Working my way through my pile of books I’ve finished and must review… next up is:
Black and White by Michael Freeman, which is in the Digital Photography Expert range of books. “The definitive guide for serious black and white photographers”
The reason I bought this book was because I never felt that my black and white photography was anywhere near as strong as it could be, and it was something I had always planned on learning more about but just never got round to it. So I relished the opportunity to work my way through a few books on a trip to Germany in August, and this was on my hit list.
To give you a rough idea of what the chapters contain:
Chapter One: The language of Mono – Different concerns, visualising in mono, the complexity of landscape, contrast, silhouette, the essential graphic qualities, the problem of skies.
Chapter Two: Colour into greyscale – Basic colour conversion, The traditional filter set, Using channels, Aids to help conversion, Individual channels, Practical channel mixing, Using an adjustment layer, Appropriate proportions, Mixing to extremes, Hue adjustment, Channels into layers, Layer masks, Third party converters, Drama in the red channel, Yellows compromise, Blue’s atmospheric depth, Luminious green foliage, Flesh tones dark and light, Fine tuning dark skin, Fine tuning light skin, Thinking colour, Colour’s perceptual weight, Environmental reflections.
Chapter Three: Digital black and white – Maximising the range, Shadow detail, Preserving highlights, Targets for calibration, The zone system, Placing a tone, Adjusting tonal distribution, A different approach to tones, Gradient mapping, Dodging and burning, Multi exposure composites, High dynamic range images, Refining the tonal range, Noise control, Upscaling, Copying in black and white, Scanning negatives, Scanning positives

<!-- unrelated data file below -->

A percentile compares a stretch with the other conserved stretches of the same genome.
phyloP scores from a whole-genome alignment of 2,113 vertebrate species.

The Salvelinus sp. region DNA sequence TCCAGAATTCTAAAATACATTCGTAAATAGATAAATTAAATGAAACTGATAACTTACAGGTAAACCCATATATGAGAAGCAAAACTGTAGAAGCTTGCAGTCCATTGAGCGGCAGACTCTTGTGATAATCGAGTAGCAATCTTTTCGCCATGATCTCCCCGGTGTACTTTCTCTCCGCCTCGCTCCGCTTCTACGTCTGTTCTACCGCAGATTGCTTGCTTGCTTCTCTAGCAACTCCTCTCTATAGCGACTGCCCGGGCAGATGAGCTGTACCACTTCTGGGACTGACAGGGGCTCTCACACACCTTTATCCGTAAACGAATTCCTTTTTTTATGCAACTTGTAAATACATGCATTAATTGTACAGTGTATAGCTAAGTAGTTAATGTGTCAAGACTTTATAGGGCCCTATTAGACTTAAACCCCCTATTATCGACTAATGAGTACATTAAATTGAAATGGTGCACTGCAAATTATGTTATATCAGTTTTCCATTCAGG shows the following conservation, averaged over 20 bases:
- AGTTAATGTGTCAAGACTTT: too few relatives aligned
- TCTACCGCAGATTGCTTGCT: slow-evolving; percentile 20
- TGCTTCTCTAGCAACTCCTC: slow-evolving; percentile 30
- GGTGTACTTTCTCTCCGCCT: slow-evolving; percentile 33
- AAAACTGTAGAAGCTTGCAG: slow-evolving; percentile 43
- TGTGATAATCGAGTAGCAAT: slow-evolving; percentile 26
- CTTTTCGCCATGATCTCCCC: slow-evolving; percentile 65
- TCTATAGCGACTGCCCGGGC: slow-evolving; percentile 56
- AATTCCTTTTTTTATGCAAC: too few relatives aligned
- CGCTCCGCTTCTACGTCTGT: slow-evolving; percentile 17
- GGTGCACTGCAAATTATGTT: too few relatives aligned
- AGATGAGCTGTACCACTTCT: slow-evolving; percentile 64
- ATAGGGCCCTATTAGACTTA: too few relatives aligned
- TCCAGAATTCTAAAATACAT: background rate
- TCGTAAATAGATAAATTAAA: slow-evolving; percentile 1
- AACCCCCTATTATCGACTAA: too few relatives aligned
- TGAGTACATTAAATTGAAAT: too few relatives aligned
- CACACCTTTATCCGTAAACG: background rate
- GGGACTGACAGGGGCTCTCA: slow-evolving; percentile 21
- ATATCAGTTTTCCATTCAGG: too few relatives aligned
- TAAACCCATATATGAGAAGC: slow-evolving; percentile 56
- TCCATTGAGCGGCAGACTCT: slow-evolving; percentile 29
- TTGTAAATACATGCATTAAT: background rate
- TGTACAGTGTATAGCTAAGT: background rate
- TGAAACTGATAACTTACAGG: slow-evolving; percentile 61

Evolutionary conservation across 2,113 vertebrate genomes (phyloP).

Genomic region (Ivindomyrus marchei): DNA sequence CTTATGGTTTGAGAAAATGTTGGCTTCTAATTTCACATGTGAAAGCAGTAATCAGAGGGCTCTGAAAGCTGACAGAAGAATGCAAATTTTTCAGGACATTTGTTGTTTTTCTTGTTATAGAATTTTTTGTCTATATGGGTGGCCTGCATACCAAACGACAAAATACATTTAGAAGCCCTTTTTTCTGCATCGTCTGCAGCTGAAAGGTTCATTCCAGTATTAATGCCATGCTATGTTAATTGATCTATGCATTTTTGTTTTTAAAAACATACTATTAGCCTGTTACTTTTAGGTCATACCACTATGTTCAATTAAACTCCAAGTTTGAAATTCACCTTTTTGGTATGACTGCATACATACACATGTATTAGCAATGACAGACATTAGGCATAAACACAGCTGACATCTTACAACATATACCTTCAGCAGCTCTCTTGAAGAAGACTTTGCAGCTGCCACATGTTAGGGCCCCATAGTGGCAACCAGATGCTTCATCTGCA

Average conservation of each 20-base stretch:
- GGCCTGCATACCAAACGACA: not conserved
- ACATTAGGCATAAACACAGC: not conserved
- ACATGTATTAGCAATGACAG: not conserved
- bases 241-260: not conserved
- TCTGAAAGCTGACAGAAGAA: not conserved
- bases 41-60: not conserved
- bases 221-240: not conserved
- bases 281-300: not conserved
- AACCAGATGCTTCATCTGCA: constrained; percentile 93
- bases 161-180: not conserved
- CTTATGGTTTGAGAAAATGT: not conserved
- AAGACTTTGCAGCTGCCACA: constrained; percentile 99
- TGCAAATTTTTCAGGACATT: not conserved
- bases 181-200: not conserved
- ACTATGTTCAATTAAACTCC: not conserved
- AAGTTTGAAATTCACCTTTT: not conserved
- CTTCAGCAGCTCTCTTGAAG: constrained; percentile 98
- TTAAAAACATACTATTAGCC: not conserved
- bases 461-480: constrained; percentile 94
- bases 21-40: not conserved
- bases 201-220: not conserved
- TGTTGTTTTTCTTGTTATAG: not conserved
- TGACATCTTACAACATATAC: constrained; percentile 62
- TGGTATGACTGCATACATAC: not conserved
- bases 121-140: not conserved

Chapter Four: Image editing and effects – Mood and atmosphere, Defining the mood, Toner effects, Analyzing traditional tones, Mimicing film response, Duotones, Manipulating duotone curves, Tones to suit, Stylized black and white, Posterisation, Adding age, Hand colouring.
Chapter Five: The Print – Desktop printers, Contact sheets, Printer calibration, Ink and paper, Mounting and display
Phew, that was a lot of detail I probably didn’t need to write, but hey as long as someone finds it useful it’s all good! I don’t know why I even write book reviews, I think it’s just the fact that when I look for photography books I like to have a quick five min scout around the web to see if it’s worth buying as there are an awful lot of rubbish books out there too.
Anyway, as mentioned before I bought this as I was never happy with my understanding of the black and white digital / film workflow, and this book seemed like it would have the right level of info for what I wanted. This book certainly didn’t disappoint.
One of the best things for me about this book is that Michael talks in great depth about differing ways to do the same thing, to get similar effects and styling. There is a good mix of both technical and creative thinking, so if you are willing to read each chapter and take a little while thinking about it until it’s properly sunk in, I really think you can learn a great deal about this book. Personally I think this is one of the best modern books on the black and white digital workflow that I have read or seen so far. I’m still working slowly through the Ansel Adams range of books too – but they certainly take a great deal more time to work through!
I would recommend this book for any photographer that wants to push their black and white photography up a notch, and he certainly has lots of case studies and things to try for yourself so you can really work out what’s going on in each chapter. All great stuff.
A strong 4 out of 5 for this book, another great book on photography – we are certainly blessed with having some amazing authors in the photographic field!